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Scalia Says 'California Does Not Count' In Dissenting Same-Sex Marriage Opinion

WASHINGTON (CBS SF) -- Supreme Court Justice Antonin Scalia had some choice words to include in his dissent on the legalization of same-sex marriage.

He called the landmark ruling, which overturns bans on same-sex marriage in states across the country, a "judicial Putsch" and the Supreme Court a "threat to American democracy."

It served as a launch pad to critique the lack of diversity among the Court, before evolving into an attack on California's very existence as a "genuine" Western state.

"Four of the nine are natives of New York City. Eight of them grew up in east- and west-coast States. Only one hails from the vast expanse in-between," he wrote. "Not a single South-westerner or even to tell the truth, a genuine Westerner (California does not count)."

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Although Justice Anthony Kennedy wrote the majority opinion, just as he did in the court's previous three major gay rights cases dating back to 1996, Scalia is notorious for churning out some of the most quotable remarks.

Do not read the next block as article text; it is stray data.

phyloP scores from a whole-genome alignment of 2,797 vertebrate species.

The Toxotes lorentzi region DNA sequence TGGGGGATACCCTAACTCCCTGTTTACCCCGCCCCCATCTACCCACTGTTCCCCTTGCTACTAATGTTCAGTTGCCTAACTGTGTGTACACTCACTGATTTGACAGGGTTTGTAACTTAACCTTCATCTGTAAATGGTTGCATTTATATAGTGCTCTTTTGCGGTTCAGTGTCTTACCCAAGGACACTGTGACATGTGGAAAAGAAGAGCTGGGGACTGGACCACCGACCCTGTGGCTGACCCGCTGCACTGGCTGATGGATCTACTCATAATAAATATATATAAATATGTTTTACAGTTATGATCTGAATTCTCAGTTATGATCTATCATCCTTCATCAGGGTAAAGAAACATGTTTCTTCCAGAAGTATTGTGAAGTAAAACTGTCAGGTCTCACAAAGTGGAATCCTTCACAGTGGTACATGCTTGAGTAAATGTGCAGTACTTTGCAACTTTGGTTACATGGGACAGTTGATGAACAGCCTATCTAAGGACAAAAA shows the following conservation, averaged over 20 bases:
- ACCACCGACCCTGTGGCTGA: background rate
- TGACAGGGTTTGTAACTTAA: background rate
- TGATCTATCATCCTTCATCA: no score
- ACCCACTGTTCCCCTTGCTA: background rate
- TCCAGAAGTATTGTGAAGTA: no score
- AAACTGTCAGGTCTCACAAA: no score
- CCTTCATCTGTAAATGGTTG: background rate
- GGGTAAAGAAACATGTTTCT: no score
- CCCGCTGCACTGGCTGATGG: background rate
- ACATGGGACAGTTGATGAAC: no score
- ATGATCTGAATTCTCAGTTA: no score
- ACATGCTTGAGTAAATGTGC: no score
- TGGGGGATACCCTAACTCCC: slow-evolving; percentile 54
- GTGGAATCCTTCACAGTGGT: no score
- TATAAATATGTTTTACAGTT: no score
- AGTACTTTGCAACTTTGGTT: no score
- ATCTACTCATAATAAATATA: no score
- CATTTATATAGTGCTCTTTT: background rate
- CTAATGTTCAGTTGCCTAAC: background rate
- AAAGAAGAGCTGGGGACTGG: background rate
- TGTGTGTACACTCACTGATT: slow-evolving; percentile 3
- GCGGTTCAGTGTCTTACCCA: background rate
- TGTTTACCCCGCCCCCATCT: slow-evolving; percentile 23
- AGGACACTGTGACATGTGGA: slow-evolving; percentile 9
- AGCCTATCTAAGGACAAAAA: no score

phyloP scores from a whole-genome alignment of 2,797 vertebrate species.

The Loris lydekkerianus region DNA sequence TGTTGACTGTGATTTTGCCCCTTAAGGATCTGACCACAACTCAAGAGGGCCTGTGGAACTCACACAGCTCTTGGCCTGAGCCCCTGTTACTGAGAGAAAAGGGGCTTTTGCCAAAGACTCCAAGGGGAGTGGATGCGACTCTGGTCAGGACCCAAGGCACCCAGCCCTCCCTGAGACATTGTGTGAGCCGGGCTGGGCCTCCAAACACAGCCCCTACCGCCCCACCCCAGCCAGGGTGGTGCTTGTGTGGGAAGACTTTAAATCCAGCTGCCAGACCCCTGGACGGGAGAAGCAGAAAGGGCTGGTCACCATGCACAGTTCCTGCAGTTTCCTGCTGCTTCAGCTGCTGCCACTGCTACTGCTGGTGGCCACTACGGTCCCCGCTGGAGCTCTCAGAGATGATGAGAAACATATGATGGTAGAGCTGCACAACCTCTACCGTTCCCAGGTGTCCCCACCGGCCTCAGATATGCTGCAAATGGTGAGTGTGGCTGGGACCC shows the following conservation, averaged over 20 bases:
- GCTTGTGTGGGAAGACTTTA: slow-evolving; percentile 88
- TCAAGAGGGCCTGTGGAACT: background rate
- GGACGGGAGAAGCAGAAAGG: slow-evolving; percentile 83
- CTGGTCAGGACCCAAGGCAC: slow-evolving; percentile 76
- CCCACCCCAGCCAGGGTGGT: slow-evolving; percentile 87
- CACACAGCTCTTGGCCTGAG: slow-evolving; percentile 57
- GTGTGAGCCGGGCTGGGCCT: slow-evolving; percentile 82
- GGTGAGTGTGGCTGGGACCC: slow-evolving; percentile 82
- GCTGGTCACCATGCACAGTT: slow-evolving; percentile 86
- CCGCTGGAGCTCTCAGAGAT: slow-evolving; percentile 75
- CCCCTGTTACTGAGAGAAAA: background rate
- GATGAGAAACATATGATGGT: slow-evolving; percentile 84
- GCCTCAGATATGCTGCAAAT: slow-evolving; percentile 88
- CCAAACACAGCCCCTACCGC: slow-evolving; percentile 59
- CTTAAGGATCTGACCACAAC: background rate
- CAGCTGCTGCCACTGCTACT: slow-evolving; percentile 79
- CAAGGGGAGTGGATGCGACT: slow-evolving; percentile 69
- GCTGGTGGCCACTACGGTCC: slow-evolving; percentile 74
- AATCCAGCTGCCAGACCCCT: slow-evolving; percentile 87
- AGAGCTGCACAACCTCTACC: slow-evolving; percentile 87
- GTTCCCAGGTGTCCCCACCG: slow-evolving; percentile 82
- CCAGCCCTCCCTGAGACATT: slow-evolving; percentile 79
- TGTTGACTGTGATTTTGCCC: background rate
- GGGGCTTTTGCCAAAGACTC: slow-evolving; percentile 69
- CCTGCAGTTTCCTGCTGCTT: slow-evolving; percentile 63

Scalia scoffed at the majority's idea that the nature of marriage is "two persons together can find other freedoms, such as expression, intimacy, and spirituality," saying that even "the nearest hippie" would know that marriage is anything but freedom of intimacy. In his own words:

Really? Who ever thought that intimacy and spirituality [whatever that means] were freedoms? And if intimacy is, one would think Freedom of Intimacy is abridged rather than expanded by marriage. Ask the nearest hippie.

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Justices Samuel Alito and Clarence Thomas also dissented.

The ruling will not take effect immediately because the court gives the losing side roughly three weeks to ask for reconsideration. But some state officials and county clerks might decide there is little risk in issuing marriage licenses to same-sex couples.

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